Henryk Krzeczkowski was not presented with an opportunity of sacrificing his life for the lives of his friends. Yes, he was brave, with a masculine or military trait of contempt for adversaries and adversities: he had it in him to abandon his job in the communist military intelligence (this kind of escape can be more difficult than a breakout of a defendant or prisoner), slap down his party membership card, and take the subsequent harassment with a shrug. The best-known episode? Perhaps the calm with which he took the decision of the Communist Party leaders to disband the Europe monthly co-edited by him, which meant the end of the post-Stalinist thaw.

Of course, clipping someone’s biography down to a heroic still frame always means its depletion. The long and busy life of these two could also be cast in bronze: Stefania Wilczyńska started working in the orphanage run by Korczak when she was just 23 and apart from a few diseases and two longer journeys to Palestine she had not abandoned her post for one moment: day in, day out, Sunday or Shabbat, she was always on her feet, with sometimes 70 and sometimes 130 bibs to tie, lessons to do, persistent angina, or incurable typhus. Time for herself, in a room two by three meters, starts at eleven o’clock in the evening, when she can write a few letters brief like Napoleonic instructions.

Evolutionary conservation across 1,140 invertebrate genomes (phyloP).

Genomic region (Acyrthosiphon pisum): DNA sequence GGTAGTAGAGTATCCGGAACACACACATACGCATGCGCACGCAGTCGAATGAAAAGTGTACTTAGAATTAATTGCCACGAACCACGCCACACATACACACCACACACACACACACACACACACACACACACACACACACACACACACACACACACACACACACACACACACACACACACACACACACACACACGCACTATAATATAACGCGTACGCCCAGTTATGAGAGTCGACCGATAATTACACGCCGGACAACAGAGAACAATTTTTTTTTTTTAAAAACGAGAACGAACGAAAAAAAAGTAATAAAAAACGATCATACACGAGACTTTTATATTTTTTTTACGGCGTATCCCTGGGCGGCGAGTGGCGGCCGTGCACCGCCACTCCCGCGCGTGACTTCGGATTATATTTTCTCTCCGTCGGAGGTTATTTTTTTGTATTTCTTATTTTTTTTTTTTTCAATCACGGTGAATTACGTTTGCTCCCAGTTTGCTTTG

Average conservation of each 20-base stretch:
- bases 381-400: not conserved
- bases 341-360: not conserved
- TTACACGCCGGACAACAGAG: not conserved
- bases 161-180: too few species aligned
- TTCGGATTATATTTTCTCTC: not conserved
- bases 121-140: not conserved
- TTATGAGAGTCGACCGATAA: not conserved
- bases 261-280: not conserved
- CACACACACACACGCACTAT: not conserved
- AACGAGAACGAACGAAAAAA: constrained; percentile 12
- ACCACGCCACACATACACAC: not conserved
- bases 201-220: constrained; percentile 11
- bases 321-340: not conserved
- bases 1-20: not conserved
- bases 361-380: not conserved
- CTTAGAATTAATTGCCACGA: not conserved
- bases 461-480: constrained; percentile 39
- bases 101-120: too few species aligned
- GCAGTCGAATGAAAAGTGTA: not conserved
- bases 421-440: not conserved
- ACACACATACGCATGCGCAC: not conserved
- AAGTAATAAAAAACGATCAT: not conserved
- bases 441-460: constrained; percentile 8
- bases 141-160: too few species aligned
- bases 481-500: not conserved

Henryk Krzeczkowski had plenty of free time and made good use of it. In the Polish culture, still insufficiently respectful of translators, he remains one of the few recognizable ones even when some of their translated works are no longer so avidly read. But this sad fate has befallen very few books translated by Krzeczkowski: the court translator of the State Publishing Institute translated James Fraser, William Hazlitt, and Robert Graves, as well as biographical novels by Irving Stone for fun and entertainment. Already in independent Poland it transpired that under a pseudonym he had translated and published in samizdat a large part of Isaiah Berlin’s legacy and Russia in 1839 by Marquis de Custine (the fact that the censors would not allow these titles to be published says a lot about the limits of Wojciech Jaruzelski’s liberalism).